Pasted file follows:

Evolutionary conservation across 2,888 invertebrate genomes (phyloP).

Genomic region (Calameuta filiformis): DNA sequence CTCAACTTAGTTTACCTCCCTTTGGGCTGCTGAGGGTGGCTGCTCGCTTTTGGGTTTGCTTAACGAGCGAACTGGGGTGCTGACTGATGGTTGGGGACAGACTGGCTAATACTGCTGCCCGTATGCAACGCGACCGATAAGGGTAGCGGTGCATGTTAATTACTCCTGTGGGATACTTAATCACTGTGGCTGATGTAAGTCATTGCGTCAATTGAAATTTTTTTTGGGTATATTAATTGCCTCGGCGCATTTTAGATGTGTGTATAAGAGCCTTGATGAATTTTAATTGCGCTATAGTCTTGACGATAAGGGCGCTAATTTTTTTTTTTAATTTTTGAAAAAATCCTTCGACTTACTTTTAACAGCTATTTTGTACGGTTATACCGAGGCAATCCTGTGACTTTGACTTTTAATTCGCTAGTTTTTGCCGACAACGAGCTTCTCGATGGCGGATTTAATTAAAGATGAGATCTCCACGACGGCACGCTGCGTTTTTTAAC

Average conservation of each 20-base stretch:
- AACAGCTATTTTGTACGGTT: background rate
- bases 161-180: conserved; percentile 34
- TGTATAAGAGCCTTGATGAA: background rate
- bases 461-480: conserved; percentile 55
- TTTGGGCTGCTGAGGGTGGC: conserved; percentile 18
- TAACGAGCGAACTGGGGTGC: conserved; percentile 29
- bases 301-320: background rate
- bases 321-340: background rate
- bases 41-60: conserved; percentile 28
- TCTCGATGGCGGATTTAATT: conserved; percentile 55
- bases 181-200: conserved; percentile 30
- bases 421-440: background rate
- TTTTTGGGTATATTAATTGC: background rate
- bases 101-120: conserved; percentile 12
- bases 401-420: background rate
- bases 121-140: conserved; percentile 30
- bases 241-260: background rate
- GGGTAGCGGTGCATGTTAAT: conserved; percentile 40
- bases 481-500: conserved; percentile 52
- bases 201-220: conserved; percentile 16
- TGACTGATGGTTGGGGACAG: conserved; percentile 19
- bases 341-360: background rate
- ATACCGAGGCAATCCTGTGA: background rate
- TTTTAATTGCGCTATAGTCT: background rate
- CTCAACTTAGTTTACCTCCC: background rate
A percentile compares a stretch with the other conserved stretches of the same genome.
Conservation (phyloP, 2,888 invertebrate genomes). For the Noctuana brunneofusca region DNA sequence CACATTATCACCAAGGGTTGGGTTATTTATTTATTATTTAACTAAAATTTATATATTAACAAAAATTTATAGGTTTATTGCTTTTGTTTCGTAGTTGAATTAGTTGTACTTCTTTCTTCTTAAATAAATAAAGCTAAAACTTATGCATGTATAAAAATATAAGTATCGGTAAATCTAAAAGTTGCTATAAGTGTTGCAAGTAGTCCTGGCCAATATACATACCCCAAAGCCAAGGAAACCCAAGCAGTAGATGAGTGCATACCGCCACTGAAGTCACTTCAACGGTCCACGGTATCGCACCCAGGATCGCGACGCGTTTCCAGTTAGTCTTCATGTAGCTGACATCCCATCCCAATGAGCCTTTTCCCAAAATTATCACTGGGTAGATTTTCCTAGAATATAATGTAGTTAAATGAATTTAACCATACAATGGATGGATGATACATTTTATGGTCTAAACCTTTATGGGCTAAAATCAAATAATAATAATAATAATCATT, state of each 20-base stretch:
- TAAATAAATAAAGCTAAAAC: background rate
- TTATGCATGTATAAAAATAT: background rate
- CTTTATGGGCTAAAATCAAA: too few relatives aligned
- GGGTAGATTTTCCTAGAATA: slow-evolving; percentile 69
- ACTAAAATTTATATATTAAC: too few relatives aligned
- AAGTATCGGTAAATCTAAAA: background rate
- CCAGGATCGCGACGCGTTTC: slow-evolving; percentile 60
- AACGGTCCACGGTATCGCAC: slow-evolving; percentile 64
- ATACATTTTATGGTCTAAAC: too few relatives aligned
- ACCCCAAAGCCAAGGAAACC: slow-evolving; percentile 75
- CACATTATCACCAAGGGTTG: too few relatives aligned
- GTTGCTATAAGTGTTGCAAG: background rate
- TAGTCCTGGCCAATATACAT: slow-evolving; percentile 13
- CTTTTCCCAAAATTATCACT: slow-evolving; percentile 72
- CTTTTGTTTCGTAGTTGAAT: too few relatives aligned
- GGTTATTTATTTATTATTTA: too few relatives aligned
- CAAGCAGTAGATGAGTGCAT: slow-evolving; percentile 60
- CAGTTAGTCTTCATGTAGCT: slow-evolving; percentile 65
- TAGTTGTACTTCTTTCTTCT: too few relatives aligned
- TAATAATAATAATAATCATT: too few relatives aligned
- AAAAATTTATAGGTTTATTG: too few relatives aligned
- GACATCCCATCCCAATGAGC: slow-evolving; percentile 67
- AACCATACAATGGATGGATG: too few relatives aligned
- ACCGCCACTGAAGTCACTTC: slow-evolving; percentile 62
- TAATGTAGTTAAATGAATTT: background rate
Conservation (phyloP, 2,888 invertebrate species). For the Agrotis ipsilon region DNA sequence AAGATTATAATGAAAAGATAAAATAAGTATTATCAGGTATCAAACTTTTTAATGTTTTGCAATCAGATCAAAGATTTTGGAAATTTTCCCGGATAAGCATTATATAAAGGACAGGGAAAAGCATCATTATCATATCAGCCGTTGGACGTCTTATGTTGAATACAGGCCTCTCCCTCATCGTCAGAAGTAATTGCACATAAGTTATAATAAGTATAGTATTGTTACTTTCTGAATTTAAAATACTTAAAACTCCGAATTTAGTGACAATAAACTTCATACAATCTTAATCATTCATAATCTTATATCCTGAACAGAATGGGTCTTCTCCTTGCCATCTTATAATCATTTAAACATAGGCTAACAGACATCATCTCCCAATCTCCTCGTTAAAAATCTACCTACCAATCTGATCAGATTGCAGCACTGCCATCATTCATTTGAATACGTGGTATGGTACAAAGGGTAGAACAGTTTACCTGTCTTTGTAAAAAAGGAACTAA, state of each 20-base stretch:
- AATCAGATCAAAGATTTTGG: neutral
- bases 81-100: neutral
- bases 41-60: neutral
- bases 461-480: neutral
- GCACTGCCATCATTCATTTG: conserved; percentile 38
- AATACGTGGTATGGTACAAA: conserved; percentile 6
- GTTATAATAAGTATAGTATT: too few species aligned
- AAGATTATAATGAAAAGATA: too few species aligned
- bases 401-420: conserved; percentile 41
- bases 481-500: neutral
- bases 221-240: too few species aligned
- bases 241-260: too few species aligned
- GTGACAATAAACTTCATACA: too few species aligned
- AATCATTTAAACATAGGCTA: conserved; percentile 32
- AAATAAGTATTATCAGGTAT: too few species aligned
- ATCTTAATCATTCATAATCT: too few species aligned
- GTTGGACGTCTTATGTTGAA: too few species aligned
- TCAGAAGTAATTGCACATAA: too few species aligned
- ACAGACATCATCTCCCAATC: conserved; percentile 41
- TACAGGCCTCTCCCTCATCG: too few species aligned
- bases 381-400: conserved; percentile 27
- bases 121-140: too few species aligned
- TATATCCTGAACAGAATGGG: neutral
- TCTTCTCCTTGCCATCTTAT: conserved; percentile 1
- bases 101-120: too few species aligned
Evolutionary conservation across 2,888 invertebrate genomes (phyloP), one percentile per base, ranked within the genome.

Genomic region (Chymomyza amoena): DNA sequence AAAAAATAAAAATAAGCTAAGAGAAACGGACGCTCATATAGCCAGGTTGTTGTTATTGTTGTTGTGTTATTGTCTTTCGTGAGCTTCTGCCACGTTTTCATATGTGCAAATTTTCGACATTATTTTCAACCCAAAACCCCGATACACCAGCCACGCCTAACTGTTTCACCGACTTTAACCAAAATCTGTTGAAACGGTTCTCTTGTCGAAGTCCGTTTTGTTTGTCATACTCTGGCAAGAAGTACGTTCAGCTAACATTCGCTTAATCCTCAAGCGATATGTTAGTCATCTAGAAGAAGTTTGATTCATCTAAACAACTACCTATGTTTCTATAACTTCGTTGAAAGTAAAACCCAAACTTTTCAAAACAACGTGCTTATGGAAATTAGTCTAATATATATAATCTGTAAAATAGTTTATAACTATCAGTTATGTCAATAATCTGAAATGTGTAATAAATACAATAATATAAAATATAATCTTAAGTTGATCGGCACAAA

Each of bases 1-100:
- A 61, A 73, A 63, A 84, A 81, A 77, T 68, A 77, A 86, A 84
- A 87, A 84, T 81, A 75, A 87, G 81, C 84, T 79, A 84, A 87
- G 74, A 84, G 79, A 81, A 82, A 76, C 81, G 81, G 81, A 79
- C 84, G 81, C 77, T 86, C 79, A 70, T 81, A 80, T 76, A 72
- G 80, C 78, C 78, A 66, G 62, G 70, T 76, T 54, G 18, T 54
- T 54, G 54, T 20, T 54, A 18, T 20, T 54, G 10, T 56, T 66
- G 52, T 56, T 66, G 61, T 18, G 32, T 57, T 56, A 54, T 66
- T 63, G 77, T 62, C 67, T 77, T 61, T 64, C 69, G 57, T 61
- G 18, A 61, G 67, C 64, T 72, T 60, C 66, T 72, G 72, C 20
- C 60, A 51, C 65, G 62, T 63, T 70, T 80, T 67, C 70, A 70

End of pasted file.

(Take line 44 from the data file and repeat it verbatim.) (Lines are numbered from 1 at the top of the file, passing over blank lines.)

- CTTTTCCCAAAATTATCACT: slow-evolving; percentile 72